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The United States and five partner countries have accepted Iran’s new offer to hold talks, even though Iran insists it will not negotiate over its disputed nuclear program. The talks are expected to start in early October. If successful, this would be the first formal, substantive talks between the United States and Iran since the Iranian Revolution thirty years ago. Iran last week handed over a package of proposals to the world powers in which Tehran said it was willing to discuss global nuclear disarmament as well as other international issues in wide-ranging talks. But the document did not mention Iran’s own nuclear program, which Iran maintains is only for civil energy uses. White House Press Secretary Robert Gibbs insisted that Iran’s nuclear program will be discussed at the talks.
Robert Gibbs: “Certainly their willingness to talk about it is welcome. I’ll tell you this: we’re not talking for talking’s sake. This may not have been a topic that they wanted to be brought up, but I can assure you it’s a topic that we’ll bring up and the P5-plus-1 will bring up. The Iranians have responsibilities to the international community to walk away from their illicit nuclear weapons program. That’s what the focus from our side will be on in these talks. And that’s our goal.”
A federal appeals court has rejected a lawsuit filed by four former Iraqi prisoners at Abu Ghraib against the military contractor CACI International. The men had accused the firm’s employees of taking part in the torture and abuse of prisoners. In a 2-to-1 ruling, the US Court of Appeals for the District of Columbia Circuit dismissed the case on the grounds that CACI should be immune from prosecution because the company’s employees were under US military authority. The dissenting opinion was written by Judge Merrick Garland. He argued that there is no judicial precedent that would prohibit the prisoners from suing government contractors. Garland wrote, “The plaintiffs in these cases allege that they were beaten, electrocuted, raped, subjected to attacks by dogs and otherwise abused by private contractors. At the current stage of the litigation we must accept these allegations as true.”
The top commander of US forces in Afghanistan has admitted he sees no signs of a major al-Qaeda presence in Afghanistan. Speaking on the anniversary of the September 11 attacks, Gen. Stanley McChrystal said, “I do not see indications of a large al-Qaeda presence in Afghanistan now.” But McChrystal says al-Qaeda still maintains close links to Afghan-based insurgents. He is expected soon to ask President Obama to send more troops to Afghanistan.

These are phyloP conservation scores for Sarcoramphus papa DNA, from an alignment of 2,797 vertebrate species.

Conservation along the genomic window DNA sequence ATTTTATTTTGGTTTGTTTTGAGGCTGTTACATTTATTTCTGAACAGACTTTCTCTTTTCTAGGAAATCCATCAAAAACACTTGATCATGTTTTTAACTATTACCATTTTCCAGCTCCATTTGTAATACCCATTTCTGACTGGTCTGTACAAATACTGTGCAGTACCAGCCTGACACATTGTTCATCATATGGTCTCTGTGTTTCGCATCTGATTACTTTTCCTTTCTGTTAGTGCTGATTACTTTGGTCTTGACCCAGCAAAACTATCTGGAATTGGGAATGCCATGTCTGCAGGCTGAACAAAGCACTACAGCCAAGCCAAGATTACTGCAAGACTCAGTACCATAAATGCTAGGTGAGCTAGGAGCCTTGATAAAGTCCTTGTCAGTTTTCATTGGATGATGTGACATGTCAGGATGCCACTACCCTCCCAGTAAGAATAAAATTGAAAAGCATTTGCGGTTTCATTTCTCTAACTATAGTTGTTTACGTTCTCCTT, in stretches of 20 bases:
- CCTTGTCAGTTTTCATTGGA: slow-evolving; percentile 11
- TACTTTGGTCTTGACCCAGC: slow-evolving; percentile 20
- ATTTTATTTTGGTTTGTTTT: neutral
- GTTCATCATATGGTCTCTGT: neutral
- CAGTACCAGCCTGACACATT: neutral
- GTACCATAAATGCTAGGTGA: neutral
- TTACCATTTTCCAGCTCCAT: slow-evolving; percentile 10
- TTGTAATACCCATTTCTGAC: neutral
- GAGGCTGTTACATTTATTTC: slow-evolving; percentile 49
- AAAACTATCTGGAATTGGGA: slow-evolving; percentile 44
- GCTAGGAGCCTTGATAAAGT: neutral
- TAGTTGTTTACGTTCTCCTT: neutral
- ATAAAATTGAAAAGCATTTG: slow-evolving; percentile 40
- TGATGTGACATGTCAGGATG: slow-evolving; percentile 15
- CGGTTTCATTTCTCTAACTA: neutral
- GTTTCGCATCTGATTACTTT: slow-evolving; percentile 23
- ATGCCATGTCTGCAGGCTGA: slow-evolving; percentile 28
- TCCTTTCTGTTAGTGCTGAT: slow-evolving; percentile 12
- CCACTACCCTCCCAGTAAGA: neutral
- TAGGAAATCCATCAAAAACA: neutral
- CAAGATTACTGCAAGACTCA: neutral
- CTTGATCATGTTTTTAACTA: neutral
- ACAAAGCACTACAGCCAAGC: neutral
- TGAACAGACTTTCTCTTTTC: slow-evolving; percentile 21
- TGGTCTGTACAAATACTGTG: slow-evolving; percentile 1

More accusations have been aired about Afghanistan’s recent presidential election. Afghan presidential candidate Abdullah Abdullah claims incumbent president Hamid Karzai used state resources to engineer the stealing of the August 20 presidential election. Abdullah says Karzai bribed tribal elders between $4,000 and $8,000 each to throw the election to Karzai.
In other news from Afghanistan, the New York Times reports the Obama administration plans to issue new guidelines aimed at giving hundreds of prisoners in Afghanistan more ability to challenge their custody. However, the prisoners will not be given access to attorneys. Instead, the Pentagon plans to assign a US military official to each prisoner. The official could help gather witnesses and evidence, including classified material, on behalf of the prisoners to challenge their detention in proceedings before a military-appointed review board.
Tens of thousands of right-wing activists gathered in Washington Saturday to condemn President Obama’s plan to reform healthcare. Many protesters praised Republican Congressman Joe Wilson for calling the President a liar during his speech to Congress last night.
Protesters: “You lie! You lie! You lie!…”